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Ruffino Prosecco

Non-Vintage Sparkling Wine from Prosecco, Italy
    11% ABV
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    4.1 96 Ratings
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    4.1 96 Ratings
    11% ABV

    Winemaker Notes

    Ruffino Prosecco has been produced from grapes grown in the hilly area of Valdobbiadene, which is the most historically vocated region for the production of Prosecco.

    Bright straw yellow with fine bubbles. The bouquet is fragrant and intensely fruity. It shows clean notes of apples, pears and citrus, accompanied by slight hints of hawthorn, wisteria and elder. Crisp, clean and delicate with fine bubble caressing. Intense sensations of apples and peaches drive a pleasant aftertaste, that is reminiscent of fruity and floral aromas.

    Ideal as an aperitif; it is very versatile as a food companion. Ruffino Prosecco perfectly matches with pizza, fish and shellfish dishes as well as white meat dishes.

    Critical Acclaim

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    Ruffino

    Ruffino

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    Ruffino, Prosecco, Italy
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    In 1877, Illario and Leopoldo Ruffino laid the foundations of their dream to make the most known and loved Italian wines in the world from the heart of Tuscany. At their winery in Pontassieve, just outside of Florence, they began producing wines according to a strict quality standard and a rigorous technical research. Soon, Ruffino became an international symbol of the Chianti region, and won numerous awards, including the prestigious gold medal at the Bordeaux Wine Fair in 1895, affirming the quality of its wine.

    In 1913, the Folonari family purchased Ruffino and brought new talent, energy and enthusiasm into the company. They started on a nearly century-long pursuit to develop a collection of estates in Tuscany, all of which matched the standard of quality and uniqueness which was the trademark of Ruffino wine.

    Over the last sixty years, Ruffino has established seven prominent estates in Tuscany, all situated within the major DOCG production regions including Brunello di Montalcino, Vino Nobile di Montepulciano, Chianti and Chianti Classico. Today, Ruffino continues to meld century-long Tuscan traditions with new state-of-the-art cellar technology and modern winemaking for an ideal symbiosis with the energy of the contemporary Italian lifestyle.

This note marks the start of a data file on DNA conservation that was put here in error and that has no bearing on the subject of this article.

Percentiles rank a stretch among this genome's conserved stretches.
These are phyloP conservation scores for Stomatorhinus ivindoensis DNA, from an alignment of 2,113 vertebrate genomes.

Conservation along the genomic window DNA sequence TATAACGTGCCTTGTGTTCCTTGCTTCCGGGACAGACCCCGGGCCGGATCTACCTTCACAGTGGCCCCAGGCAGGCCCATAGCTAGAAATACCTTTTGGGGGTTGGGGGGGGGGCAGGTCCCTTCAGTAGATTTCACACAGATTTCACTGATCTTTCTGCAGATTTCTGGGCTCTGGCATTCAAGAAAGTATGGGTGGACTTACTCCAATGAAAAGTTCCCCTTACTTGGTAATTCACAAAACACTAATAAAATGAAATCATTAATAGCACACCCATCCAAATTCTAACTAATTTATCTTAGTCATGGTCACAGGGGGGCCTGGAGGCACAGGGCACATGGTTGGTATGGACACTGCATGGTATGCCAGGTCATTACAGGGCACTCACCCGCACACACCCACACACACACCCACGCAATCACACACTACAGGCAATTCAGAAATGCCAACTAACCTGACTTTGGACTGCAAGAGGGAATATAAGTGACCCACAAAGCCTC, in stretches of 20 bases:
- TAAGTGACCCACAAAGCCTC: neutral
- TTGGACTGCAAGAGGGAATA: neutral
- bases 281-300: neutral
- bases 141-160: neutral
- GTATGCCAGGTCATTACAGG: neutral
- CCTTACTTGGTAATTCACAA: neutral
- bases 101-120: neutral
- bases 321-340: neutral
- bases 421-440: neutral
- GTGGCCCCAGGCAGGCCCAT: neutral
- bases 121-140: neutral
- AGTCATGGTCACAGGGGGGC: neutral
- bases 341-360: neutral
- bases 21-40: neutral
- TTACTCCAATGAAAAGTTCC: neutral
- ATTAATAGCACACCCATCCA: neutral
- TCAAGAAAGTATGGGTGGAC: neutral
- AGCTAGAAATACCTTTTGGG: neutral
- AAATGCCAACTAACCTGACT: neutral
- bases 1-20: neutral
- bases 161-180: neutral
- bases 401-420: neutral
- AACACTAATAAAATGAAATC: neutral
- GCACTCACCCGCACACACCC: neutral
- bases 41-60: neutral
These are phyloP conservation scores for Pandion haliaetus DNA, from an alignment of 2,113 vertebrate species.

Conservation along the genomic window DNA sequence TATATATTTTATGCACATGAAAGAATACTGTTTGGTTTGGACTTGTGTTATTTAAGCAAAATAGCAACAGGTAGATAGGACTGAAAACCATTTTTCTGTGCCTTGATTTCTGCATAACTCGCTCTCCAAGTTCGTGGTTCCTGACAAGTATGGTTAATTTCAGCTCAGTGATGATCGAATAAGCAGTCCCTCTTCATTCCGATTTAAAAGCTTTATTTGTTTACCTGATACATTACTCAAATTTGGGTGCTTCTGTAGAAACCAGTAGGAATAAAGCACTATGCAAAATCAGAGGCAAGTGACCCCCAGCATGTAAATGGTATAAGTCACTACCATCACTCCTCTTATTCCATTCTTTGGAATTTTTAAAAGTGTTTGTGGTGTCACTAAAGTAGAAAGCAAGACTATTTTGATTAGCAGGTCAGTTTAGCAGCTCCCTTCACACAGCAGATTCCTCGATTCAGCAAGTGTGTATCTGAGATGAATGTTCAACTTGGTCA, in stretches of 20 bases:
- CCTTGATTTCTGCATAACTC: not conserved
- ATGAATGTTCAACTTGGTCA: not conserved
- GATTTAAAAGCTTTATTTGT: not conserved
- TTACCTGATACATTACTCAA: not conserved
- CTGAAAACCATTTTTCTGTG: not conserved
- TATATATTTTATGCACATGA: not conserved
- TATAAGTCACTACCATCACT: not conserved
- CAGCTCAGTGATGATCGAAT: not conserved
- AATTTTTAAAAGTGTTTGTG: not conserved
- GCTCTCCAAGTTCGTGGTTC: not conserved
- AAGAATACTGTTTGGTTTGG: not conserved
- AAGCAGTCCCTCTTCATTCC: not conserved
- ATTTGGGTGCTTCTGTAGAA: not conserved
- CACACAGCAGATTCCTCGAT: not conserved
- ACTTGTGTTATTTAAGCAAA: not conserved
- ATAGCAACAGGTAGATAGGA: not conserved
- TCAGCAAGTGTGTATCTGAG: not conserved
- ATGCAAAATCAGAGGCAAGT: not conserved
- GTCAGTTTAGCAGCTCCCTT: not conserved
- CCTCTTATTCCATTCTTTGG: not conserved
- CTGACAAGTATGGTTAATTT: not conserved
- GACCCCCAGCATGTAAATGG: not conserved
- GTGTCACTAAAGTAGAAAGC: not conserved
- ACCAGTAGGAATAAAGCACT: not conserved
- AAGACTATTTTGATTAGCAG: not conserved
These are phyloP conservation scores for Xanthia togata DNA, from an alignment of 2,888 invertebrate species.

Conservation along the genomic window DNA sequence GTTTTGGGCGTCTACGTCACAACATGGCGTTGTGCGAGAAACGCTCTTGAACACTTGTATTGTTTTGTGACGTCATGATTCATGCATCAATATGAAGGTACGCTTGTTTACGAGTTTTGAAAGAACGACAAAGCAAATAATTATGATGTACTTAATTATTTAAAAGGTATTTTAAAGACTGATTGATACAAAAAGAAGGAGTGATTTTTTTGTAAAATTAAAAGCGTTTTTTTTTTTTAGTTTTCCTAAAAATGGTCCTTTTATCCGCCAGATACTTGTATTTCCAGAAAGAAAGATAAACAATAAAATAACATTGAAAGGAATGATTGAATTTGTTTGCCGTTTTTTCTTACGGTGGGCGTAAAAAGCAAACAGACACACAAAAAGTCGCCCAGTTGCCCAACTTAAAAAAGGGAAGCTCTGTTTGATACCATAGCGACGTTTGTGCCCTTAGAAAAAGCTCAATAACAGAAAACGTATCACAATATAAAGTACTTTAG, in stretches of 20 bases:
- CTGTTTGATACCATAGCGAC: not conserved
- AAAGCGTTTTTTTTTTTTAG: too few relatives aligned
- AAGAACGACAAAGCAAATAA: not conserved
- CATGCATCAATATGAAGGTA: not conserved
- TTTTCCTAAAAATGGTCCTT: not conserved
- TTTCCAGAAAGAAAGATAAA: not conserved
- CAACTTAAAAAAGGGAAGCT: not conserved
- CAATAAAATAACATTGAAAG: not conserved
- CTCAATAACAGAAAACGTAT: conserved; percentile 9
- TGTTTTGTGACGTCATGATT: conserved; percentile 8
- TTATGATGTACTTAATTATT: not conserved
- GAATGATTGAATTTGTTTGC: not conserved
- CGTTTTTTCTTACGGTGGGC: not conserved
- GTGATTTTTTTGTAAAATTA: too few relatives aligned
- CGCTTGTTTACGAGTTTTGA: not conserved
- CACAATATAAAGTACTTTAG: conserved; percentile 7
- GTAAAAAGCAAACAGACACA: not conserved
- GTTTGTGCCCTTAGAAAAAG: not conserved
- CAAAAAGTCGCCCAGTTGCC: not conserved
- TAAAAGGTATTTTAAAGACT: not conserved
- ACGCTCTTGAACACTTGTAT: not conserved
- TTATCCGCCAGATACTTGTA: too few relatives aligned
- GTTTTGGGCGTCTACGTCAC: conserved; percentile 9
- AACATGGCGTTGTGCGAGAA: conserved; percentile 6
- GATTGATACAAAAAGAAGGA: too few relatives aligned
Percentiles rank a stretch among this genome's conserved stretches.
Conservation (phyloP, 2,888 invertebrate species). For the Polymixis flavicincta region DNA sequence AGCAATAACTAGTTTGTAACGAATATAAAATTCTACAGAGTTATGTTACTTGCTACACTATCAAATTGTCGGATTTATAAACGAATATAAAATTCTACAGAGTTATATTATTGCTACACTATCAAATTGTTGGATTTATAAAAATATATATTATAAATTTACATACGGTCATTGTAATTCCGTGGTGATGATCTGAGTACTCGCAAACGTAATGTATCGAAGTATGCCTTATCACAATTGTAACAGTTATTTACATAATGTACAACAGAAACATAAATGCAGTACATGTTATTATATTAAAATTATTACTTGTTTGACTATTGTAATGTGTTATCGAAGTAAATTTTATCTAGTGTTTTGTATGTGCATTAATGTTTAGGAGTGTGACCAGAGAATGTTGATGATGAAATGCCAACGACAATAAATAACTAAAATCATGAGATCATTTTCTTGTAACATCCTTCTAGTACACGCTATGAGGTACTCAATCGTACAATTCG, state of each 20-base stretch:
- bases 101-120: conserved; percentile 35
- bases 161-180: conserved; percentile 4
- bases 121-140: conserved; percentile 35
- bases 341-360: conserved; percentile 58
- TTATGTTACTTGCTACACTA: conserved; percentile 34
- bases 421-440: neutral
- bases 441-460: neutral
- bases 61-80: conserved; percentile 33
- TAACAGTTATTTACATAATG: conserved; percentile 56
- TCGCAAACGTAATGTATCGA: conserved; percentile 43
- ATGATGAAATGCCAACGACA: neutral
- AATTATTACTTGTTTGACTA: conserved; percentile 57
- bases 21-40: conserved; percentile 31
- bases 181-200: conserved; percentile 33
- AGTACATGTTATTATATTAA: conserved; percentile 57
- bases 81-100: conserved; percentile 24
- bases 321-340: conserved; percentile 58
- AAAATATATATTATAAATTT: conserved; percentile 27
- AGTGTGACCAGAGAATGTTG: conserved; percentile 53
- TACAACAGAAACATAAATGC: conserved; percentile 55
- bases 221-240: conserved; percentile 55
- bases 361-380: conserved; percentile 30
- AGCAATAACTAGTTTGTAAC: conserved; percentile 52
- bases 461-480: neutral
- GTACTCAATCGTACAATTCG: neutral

Prosecco

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    One of the world’s most popular and playful sparkling wines, Prosecco is a specialty of northeastern Italy, spanning nine provinces of the Veneto and Fruili-Venezia Giulia regions. A higher-quality version that must meet more stringent production requirements is known as Prosecco Superiore and must come from the more rugged terrain between the towns of Valdobiaddene and Conegliano. Prosecco can be produced as a still wine, a semi-sparkling wine (“frizzante”), or a fully sparkling wine (“spumante”)—the latter being the most common. While it is typically produced in a “brut” (dry) style, its fresh and fruity character makes it seem a bit sweeter than it actually is. “Extra brut” styles, incorporating higher levels of residual sugar, are quite popular, however.

    Made from the Glera grape, which was formerly and confusingly called Prosecco, these wines are notable for pleasant flavors of peach, pear, melon, green apple, and honeysuckle. Lower pressure during the carbonation process (also called the tank method) means that the bubbles are lighter and frothier than in Champagne or other traditional method sparkling wine, and less persistent. Prosecco is also a great choice to blend with orange juice for mimosas for a classic brunch beverage.

    Non-Vintage

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    A term typically reserved for Champagne and Sparkling Wines, non-vintage or simply “NV” on a label indicates a blend of finished wines from different vintages (years of harvest). To make non-vintage Champagne, typically the current year’s harvest (in other words, the current vintage) forms the base of the blend. Finished wines from previous years, called “vins de reserve” are blended in at approximately 10-50% of the total volume in order to achieve the flavor, complexity, body and acidity for the desired house style. A tiny proportion of Champagnes are made from a single vintage.

    There are also some very large production still wines that may not claim one particular vintage. This would be at the discretion of the winemaker’s goals for character of the final wine.

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